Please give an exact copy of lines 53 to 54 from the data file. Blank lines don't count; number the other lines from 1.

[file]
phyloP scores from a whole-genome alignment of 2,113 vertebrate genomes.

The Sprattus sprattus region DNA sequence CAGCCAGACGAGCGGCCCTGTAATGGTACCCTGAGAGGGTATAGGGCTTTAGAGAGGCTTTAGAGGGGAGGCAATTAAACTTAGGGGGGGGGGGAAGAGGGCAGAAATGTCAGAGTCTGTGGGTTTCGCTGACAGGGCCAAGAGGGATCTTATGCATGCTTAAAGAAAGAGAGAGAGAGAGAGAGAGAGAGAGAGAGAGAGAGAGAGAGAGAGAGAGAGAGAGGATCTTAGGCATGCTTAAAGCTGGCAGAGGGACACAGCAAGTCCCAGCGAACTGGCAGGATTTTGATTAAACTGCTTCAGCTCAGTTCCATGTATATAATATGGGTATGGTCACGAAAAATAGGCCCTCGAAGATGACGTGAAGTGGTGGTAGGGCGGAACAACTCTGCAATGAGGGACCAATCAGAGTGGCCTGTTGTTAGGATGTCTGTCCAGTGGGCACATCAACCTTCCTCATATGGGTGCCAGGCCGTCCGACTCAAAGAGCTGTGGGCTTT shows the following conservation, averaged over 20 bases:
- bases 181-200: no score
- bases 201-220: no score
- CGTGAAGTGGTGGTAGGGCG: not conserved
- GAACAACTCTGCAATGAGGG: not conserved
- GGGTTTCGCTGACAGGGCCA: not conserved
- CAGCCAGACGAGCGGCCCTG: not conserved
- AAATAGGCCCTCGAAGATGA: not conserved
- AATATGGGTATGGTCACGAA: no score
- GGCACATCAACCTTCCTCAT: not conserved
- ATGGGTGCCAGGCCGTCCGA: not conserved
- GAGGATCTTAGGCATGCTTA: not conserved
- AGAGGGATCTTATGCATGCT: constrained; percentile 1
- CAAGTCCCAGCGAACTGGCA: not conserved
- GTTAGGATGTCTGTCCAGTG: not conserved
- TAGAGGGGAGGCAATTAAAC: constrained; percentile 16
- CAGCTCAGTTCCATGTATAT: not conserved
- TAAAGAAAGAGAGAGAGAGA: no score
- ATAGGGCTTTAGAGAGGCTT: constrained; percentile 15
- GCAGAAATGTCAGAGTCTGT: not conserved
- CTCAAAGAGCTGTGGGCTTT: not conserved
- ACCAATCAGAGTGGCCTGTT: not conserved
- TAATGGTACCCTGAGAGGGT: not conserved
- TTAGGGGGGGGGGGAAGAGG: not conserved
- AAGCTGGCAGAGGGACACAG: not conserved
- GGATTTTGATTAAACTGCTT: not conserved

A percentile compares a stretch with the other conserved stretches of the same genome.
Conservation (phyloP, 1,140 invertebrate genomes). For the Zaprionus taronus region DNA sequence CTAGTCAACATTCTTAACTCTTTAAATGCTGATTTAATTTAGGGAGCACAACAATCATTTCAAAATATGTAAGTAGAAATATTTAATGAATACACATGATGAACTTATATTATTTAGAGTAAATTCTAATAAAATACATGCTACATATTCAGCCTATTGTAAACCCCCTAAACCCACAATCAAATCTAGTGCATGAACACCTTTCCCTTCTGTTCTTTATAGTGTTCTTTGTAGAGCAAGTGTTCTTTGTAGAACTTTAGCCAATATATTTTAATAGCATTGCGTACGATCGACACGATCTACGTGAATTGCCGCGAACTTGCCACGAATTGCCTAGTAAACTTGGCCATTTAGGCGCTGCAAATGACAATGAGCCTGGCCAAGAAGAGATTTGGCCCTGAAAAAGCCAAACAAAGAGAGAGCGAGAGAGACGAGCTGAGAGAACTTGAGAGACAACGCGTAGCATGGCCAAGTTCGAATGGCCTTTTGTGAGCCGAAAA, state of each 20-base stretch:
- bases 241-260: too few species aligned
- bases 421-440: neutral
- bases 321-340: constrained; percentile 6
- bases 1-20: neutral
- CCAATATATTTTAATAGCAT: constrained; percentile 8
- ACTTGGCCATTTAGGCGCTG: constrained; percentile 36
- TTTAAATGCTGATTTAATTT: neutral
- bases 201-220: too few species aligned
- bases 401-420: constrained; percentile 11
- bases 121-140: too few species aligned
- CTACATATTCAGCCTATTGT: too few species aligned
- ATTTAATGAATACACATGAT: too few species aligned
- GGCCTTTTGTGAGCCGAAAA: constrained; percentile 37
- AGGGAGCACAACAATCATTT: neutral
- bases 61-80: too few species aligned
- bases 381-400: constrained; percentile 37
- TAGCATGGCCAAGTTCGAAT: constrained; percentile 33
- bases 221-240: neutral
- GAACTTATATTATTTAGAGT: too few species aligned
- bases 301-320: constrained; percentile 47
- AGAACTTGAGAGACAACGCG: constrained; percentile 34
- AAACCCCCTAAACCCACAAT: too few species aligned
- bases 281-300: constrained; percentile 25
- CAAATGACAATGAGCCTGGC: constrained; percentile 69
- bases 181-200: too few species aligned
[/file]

- CAAATGACAATGAGCCTGGC: constrained; percentile 69
- bases 181-200: too few species aligned